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Hawaiian SPAM and Pineapple Upside Down Cake

Hawaiian Spam and Pineapple Upside Down Cake
When you think of Hawaii, you probably think about tropical cocktails, fresh coconuts and lazy afternoons on the beach. Those things are all easily available in Hawaii, but they’re not the only foods that locals love. SPAM is one of the islands’ most beloved foods, and residents of Hawaii consume more SPAM than any other state – and Hawaii is only the nation’s 40th most populous state! Going to SPAM Jam this year gave me the opportunity to see just how popular SPAM really is, and getting to taste some of the surprisingly delicious creations that local chefs put together to showcase SPAM inspired me to think outside of the can, too.

This Hawaiian SPAM and Pineapple Upside Down Cake is inspired by Hawaii through and through. The cake is topped with rings of pineapple and studded with squares of SPAM, which take the place of the maraschino cherries that often top this type of cake. The SPAM is pan-fried before being placed inside the pinapple rings, so it has a bit of crispness to it that makes it remiscent of bacon. It is just salty enough to add an addictive salty-sweet element to the cake. For those who may be a bit uneasy about baking a dessert with SPAM, don’t be. The SPAM has a supporting role to the caramel and pineapple in the cake’s topping, so you’ll still taste those flavors before you get that salty, savory flavor from the SPAM.

The cake is delicious. The cake base is light and fluffy, with a good pineapple flavor and plenty of rich, pinapple-infused caramel on top. There is just enough SPAM to contrast with the pineapple, but the pineapple still dominates the dish and reminds you that you are eating a dessert! If you’ve ever had a Hawaiian pizza, I recommend giving it a try. It’ll really give you a taste of the islands!

Hawaiian Spam and Pineapple Upside Down Cake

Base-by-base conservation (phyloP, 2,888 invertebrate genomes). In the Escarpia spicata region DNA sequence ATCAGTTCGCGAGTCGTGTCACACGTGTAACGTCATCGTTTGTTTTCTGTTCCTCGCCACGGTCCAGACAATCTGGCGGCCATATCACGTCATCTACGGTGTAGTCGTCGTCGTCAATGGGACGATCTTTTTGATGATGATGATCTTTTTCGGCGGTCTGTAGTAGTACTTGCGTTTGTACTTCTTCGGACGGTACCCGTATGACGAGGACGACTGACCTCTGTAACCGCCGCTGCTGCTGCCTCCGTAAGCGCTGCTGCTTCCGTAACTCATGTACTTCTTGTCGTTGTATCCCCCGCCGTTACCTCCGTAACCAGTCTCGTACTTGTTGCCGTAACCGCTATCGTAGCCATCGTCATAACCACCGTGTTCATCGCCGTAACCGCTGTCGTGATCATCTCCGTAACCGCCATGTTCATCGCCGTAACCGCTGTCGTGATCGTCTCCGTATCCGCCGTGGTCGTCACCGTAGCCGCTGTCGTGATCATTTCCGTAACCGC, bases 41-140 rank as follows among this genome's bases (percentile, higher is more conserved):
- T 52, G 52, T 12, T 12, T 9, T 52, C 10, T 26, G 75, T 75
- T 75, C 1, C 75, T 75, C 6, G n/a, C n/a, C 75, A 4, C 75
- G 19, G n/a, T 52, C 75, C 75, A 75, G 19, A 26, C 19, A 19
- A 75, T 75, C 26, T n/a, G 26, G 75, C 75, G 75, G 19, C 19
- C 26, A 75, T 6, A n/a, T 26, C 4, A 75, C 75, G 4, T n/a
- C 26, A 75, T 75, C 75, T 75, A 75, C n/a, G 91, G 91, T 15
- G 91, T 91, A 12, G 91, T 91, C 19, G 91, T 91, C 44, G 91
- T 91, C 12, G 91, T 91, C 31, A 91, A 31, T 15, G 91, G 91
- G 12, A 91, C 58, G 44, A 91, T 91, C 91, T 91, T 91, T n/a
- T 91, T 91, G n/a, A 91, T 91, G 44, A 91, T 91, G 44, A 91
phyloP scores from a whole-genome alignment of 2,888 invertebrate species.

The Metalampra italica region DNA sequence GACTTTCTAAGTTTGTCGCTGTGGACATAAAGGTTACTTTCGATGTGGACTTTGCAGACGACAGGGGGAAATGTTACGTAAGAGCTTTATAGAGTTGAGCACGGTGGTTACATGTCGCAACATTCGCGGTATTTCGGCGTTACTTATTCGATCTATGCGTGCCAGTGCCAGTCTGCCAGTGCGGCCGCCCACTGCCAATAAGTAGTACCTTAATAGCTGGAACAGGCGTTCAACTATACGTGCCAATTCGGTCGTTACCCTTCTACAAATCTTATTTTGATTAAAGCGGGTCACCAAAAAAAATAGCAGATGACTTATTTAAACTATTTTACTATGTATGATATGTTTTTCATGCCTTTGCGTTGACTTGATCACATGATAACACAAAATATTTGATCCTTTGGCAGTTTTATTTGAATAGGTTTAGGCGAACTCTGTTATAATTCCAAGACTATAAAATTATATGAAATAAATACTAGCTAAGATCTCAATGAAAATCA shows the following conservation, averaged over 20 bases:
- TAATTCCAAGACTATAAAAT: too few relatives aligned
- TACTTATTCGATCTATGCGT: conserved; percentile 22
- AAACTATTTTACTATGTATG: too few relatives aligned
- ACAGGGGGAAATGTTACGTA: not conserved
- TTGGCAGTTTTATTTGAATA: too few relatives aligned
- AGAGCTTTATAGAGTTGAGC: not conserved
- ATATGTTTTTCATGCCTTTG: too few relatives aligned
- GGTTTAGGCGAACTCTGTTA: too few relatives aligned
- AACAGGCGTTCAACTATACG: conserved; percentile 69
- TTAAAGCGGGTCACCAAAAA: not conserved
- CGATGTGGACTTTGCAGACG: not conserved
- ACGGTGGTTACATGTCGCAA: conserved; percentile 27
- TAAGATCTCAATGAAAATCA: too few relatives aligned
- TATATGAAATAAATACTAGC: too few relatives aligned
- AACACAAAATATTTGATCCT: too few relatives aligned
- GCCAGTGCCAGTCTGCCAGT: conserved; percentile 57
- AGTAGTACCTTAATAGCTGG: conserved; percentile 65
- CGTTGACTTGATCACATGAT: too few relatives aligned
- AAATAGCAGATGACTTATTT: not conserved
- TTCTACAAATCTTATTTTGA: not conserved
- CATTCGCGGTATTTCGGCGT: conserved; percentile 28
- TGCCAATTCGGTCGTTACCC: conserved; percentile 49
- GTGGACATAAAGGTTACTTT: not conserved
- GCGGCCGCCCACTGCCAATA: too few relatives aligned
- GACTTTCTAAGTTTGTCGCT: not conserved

Hawaiian SPAM and Pineapple Upside Down Cake
2 oz SPAM
2 tbsp butter, melted and cooled
1 cup brown sugar
1/4 tsp salt
8 large pineapple rings

1 cup all purpose flour
1 tsp baking powder
1/2 tsp salt
2 large eggs, room temperature
1 cup sugar
1/4 cup butter, room temperature
1/2 cup pineapple juice
1 tsp vanilla extract

Preheat oven to 350F. Lightly grease a 9-inch round cake pan and line the bottom with parchment paper.
Prepare the topping: Cut SPAM into fourteen squares, approximately 1/2-inch by 1/4-inch. Cook SPAM in a small skillet over medium heat until golden brown on both sides, about 3-5 minutes. Transfer SPAM to a paper towel to cool and drain.
In a small bowl, stir together melted butter, brown sugar and salt. Pour into prepared pan and press into an even layer. Arrange pineapple rings on top of the sugar, placing 6 rings around the edge of the pan and 1 ring in the center. Place one square of the pan-fried SPAM into the center of each pineapple ring, and use the remaining squares to fill in any gaps in the pineapples. Set aside.

Hawaiian Spam and Pineapple Upside Down Cake

Prepare the cake: In a medium bowl, whisk together flour, baking powder and salt.
In a large bowl, or the bowl of an electric mixer fitted with a whisk attachment, beat eggs until frothy. Add sugar and beat at high speed until mixture has tripled in volume. At low speed, whisk in flour mixture until completely combined.
In a small saucepan, combine butter and pineapple juice. Cook over medium heat just until butter has melted. Remove from heat and whisk in vanilla extract. With the mixer on low speed, stream butter mixture in to the rest of the cake batter. When batter has come together completely, pour into prepared pan on top of the pineapple layer.
Bake for 45-50 minutes, or until the cake springs back when lightly pressed and a toothpick inserted into the center of the cake comes out clean.
Allow cake to cool in the pan for 20 minutes, then run a knife around the edge of the pan and invert onto a large serving dish or cake plate.
Serve slightly warm or at room temperature.

Serves 8-10.

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  • Lissa
    May 20, 2015

    My sister got married in Hawaii on Feb. 14, 2015. My mom kept complaining about the food in Hawaii. 1. The food in Hawaii is expensive. 2. She stayed at a Bungalow, and the dinner service was so-so. 3. The quality of food wasn’t worth the money spent… She didn’t go to a luau. My mom thought the locals weren’t that friendly. Trying some island food might have helped change her mind, but they were only there for a week so the bad food and bad service was a lasting impression of Hawaii. I’ve never been to Hawaii this spam idea is new to me. The blog post has pics of their Hawaiian wedding.

  • t
    May 21, 2015

    @Lissa, I’m sorry that your mom had such a bad impression of my home state. I see from the pictures on the blog that the wedding was on the Big Island. In general, things are more expensive in Hawaii than on the mainland, and even more so on the neighbor islands (it’s expensive to ship things in). The population on the Big Island especially has changed considerably in recent years (there are many mainland transplants, especially from California). Unfortunately, this means that a good number of the people she encountered probably weren’t “locals.” I hope she’ll have a chance to visit a different part of Hawaii and have a better experience…

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